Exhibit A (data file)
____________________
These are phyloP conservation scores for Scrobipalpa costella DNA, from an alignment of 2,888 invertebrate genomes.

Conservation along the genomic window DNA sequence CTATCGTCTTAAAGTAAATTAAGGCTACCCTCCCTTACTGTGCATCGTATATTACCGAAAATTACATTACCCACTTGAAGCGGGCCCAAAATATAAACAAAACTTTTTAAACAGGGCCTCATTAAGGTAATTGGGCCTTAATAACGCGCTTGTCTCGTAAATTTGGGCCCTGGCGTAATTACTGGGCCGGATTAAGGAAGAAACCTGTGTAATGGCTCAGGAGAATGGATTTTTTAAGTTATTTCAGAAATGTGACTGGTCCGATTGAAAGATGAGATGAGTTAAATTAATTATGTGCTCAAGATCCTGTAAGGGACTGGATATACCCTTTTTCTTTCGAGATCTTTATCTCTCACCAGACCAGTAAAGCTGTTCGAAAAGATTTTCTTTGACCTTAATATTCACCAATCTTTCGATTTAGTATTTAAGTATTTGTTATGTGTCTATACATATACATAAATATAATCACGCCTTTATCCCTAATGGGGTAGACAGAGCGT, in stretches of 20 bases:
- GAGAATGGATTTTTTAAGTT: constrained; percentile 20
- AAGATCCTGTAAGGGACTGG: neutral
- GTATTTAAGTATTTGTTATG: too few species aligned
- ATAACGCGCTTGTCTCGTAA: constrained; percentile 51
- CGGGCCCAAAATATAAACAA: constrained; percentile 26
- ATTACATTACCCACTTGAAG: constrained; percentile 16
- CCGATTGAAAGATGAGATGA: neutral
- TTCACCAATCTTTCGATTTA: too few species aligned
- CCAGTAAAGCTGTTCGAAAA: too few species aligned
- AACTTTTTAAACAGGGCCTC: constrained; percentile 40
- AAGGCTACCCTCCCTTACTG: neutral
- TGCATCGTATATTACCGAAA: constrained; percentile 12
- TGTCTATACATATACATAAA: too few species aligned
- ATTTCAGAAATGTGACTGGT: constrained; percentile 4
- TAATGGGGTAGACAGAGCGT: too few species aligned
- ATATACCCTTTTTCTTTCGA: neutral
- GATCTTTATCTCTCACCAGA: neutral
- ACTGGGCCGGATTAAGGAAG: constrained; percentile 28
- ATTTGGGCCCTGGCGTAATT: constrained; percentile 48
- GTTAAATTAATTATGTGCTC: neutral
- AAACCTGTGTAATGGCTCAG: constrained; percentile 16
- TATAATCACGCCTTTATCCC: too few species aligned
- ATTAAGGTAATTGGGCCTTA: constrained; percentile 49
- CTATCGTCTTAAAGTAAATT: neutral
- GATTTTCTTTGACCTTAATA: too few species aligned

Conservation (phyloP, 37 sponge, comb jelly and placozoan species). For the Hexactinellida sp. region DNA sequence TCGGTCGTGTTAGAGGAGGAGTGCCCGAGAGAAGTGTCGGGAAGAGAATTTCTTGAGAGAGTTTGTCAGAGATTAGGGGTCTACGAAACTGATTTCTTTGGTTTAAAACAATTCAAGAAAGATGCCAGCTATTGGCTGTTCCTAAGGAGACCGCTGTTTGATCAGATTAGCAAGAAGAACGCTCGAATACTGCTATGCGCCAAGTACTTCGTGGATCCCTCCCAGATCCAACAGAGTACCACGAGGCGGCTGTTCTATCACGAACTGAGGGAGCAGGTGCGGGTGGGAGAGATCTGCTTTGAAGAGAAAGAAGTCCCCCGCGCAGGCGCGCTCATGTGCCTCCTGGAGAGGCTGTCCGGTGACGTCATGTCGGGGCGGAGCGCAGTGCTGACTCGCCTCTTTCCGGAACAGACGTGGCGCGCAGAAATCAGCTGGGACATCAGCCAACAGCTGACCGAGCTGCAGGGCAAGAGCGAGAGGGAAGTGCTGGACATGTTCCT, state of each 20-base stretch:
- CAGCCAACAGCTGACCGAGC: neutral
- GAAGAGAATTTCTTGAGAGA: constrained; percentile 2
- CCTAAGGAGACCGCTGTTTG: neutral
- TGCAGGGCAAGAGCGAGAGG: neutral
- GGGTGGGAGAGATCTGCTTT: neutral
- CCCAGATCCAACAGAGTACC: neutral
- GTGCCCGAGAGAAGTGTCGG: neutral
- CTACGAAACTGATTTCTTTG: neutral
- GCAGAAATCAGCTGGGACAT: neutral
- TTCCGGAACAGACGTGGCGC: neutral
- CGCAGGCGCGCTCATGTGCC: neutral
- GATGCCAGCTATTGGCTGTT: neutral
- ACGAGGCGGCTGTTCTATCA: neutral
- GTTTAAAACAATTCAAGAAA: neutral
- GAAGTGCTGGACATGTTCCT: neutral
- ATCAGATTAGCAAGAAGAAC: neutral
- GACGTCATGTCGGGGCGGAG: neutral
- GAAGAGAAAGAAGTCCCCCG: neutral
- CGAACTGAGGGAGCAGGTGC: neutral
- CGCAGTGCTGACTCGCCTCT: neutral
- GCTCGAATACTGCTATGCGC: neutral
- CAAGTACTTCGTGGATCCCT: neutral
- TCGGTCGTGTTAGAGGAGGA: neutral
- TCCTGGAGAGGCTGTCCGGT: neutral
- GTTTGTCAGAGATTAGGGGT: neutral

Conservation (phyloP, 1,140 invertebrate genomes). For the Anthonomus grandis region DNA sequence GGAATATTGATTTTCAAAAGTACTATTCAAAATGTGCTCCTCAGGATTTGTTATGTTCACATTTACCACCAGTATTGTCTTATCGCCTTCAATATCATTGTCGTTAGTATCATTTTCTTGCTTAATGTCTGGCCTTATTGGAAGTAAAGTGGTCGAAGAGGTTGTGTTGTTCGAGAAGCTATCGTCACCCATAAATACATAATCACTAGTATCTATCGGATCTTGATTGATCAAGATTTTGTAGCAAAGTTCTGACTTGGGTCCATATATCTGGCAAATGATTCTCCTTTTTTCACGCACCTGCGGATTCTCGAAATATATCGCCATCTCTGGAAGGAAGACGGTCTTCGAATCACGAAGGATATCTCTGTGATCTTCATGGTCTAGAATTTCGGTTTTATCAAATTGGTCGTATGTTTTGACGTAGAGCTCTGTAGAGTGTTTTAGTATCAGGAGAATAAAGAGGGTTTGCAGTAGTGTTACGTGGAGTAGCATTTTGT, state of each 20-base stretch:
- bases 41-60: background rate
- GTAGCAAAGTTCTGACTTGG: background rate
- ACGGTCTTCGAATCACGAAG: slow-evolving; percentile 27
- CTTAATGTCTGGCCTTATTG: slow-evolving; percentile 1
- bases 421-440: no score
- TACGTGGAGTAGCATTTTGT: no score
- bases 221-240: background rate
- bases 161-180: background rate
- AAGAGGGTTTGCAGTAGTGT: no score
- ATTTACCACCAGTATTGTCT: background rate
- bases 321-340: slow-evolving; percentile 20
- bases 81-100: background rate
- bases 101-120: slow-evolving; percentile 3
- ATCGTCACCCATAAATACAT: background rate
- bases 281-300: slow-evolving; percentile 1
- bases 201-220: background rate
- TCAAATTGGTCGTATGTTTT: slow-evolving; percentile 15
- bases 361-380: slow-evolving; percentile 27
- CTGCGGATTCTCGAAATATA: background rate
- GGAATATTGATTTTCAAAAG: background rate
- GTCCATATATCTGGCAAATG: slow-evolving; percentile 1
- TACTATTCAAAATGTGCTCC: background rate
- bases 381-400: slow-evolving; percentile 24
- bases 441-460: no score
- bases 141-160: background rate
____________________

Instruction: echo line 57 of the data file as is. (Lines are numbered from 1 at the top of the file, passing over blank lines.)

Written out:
- ACGGTCTTCGAATCACGAAG: slow-evolving; percentile 27